The Environment Impact Assessment report (prepared by a private consultant on behalf of NHAI) mentions that 30,786 trees (excluding plants) will be cut which includes flora like orchards of mango, gooseberry and cashew and other precious hardwood deciduous species. However, the report leaves many environmental impacts unaddressed. The number of trees itself is a doubtful figure. Western Ghats, a UNESCO World Heritage Site that is likely to get affected by the expressway finds no mention in the EIA.
95 hectares of pristine forest between Vasai (Thane district) and Palgarh (Talasari district) in Maharashtra will be diverted engulfing 50–70 villages. In areas around Mumbai that are losing green cover at a very fast rate, the project will damage mangroves. NHAI has justified this by citing geometrical constraints (Mid-day 2017). The expressway will also pass through river basins of Narmada, Tapi and Daman Ganga deteriorating and diminishing natural drainage patterns and creating flood & flood prone zones on the east side of the proposed project leading to chronic and irreparable damage to ecology, population and agriculture & flora and fauna (Khedut Samaj 2015). Daman Ganga is also one of the most polluted Indian rivers.
Apart from directly impacting agricultural production (both food and cash crops), hundreds of co-operatives that are active in the area and provide thousands of jobs to local people will be impaired. The villages proposed to be effected by the expressway are famous for their milk production and were instrumental in creating the “White Revolution”. Cattle undoubtedly are one of the important means of livelihood in this region. The loss of community-owned pasture lands which will be acquired by the project without any compensation to the community will also hamper the livelihood of the pastoral society (Khedut Samaj 2015).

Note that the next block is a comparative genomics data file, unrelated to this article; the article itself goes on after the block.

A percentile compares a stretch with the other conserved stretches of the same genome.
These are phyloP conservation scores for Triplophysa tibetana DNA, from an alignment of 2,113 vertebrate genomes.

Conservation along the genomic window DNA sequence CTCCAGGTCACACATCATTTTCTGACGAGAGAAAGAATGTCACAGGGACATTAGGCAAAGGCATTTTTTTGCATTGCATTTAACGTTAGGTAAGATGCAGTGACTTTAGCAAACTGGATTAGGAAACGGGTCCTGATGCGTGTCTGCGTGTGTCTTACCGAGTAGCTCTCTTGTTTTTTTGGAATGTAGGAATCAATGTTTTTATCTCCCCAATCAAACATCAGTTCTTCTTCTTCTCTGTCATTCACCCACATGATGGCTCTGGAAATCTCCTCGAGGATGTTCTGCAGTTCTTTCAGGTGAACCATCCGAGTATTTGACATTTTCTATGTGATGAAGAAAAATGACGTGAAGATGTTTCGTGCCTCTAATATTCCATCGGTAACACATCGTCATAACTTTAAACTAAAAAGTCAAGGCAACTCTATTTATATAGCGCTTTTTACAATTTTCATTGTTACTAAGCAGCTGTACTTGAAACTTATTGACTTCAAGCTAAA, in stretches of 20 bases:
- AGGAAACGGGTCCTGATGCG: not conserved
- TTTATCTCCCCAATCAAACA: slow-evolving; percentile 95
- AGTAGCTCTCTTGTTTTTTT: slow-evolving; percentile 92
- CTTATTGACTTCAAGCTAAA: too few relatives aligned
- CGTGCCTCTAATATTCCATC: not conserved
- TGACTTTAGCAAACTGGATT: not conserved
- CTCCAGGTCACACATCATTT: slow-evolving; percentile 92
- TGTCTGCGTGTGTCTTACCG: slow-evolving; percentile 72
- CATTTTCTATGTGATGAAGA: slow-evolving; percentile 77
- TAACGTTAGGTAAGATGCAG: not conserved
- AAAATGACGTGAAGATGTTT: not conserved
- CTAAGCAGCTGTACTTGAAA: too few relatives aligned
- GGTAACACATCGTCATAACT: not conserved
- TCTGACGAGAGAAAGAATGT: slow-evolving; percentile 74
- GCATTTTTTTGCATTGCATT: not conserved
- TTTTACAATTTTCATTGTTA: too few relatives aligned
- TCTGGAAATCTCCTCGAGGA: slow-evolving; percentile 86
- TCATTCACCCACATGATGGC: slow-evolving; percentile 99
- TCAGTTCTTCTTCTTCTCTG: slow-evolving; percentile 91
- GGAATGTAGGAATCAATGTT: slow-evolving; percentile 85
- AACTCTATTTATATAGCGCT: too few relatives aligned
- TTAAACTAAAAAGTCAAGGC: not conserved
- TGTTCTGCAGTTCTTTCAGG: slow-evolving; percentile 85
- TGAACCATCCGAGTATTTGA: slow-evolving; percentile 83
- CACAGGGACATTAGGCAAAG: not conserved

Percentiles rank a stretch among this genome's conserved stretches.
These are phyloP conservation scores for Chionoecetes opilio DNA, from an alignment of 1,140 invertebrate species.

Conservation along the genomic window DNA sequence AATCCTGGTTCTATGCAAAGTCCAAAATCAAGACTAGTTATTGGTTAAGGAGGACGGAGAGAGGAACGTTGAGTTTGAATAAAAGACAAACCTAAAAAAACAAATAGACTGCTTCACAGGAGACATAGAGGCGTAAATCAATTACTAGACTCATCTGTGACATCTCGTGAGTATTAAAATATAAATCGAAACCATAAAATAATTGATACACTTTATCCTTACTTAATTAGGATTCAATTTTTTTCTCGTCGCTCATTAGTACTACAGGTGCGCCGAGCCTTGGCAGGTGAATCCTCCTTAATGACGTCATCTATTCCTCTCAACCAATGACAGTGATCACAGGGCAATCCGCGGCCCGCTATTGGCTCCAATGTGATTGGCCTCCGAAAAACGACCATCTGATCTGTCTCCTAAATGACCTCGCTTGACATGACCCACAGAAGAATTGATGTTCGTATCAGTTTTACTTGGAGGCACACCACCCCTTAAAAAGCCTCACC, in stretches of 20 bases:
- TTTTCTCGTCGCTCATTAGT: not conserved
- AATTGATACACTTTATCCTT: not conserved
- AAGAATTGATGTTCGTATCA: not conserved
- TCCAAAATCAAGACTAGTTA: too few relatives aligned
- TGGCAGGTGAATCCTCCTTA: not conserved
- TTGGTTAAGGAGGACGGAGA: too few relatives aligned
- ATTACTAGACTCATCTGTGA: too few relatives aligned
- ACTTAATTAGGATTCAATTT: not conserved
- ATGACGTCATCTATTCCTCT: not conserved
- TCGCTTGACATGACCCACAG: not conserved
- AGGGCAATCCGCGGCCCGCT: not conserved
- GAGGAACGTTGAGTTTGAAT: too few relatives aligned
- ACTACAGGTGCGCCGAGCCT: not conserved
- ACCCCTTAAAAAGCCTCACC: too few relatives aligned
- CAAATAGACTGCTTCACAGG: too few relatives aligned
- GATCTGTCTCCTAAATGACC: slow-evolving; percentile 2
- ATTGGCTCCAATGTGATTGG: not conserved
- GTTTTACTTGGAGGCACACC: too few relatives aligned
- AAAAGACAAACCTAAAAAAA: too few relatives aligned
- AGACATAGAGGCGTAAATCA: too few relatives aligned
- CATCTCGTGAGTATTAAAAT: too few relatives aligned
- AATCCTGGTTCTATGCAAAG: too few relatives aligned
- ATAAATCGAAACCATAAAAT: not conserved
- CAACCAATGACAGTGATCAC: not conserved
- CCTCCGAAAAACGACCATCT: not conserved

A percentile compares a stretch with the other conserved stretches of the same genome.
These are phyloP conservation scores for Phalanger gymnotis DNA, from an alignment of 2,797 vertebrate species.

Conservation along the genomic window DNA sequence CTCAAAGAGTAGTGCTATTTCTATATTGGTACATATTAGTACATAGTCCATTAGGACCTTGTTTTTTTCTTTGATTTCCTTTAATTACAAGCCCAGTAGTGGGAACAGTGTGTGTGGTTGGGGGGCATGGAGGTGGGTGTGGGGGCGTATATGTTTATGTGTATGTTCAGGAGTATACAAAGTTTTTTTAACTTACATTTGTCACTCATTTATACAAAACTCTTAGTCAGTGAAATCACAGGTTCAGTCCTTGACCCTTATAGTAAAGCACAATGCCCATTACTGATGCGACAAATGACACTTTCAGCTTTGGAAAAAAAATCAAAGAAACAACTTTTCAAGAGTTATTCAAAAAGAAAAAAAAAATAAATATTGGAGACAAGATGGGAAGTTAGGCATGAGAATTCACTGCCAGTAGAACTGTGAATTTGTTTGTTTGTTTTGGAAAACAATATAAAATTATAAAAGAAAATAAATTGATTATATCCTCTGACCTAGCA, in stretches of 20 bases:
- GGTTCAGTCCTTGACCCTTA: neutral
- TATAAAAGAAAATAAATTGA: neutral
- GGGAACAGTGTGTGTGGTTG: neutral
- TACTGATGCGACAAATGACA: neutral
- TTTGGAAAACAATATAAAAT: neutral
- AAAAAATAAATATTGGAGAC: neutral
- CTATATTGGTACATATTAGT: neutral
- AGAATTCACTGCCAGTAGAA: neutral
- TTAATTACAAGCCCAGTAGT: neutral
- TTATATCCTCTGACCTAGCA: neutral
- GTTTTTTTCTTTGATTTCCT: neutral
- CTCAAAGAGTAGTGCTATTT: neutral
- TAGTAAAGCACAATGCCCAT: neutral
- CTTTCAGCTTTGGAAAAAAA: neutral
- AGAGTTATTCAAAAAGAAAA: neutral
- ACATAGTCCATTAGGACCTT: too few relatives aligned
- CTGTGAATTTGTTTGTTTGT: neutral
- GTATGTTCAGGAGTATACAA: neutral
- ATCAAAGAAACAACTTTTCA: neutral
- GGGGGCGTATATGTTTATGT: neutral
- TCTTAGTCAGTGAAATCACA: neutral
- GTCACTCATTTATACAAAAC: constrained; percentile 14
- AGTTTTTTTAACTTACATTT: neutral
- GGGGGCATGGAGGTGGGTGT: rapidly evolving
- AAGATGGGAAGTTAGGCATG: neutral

During pre-operative, construction as well as operational phase, the proposed expressway will result in emissions of harmful and pollutant gases as a result of vehicular movement, damaging fertility of nearby soil (ibid).
Central and State governments in India are blatantly overlooking their social and environmental responsibilities by twisting laws to suit financial interests. The Forest Department in 2013 allowed diversion of forest land for linear projects like roads without even taking the mandatory consent of local bodies like Gram Sabhas guaranteed by Forest (Conservation) Act 1980. 
Inspite of its own suggestion of constructing elevated corridor across the length of the project citing difficulties in land acquisition and rising costs due to the implementation of the new land act Right to Fair Compensation and Transparency in Land Acquisition, Rehabilitation and Resettlement Act 2013  and putting land acquisition on hold, the Ministry of Road Transport and Highways in 2016 upgraded the earlier Vadodara-Mumbai National Highway project to the status of an Expressway (Business Standard 2016).
The Ministry of Environment and Forests in 2012 exempted Highway projects involving mining of soil/earth from ‘borrow areas’, or land belonging to local farmers along the alignment of the highway projects, from seeking separate environment clearances . Other projects like Delhi-Mumbai Industrial Corridor which threaten to engulf huge swathes of agricultural land have also received tacit state support in the form of laws like Special Investment Region Act 2009 and changes to Right to Fair Compensation and Transparency in Land Acquisition Rehabilitation and Resettlement Act 2013 in the form of Land Bill 2015 and changes in State land acquisition rules (Neogi 2017).
In May 2012 about 12,000 farmers and other affected people registered their protest for land acquisition as a part of Land Acquisition Consultation Process in Navsari District (Khedut Samaj 2015). At the same time, the Environmental Impact Assessment report which serves as the blueprint for permitting the maximum level of ecological and social damage that can be allowed by a development project mentioned consent of local community on the basis of only 17 consultative meetings in Gujarat with an average of 10 participants and thus ensuring that only 1 or 2 persons were consulted from each village (Khedut Samaj 2014). The Ministry of Environment, Forests and Climate Change (MoEF&CC) has failed to conduct a cumulative environmental impact assessment for the area despite several demands made by people’s representatives again and again through representations, memorandums and protests.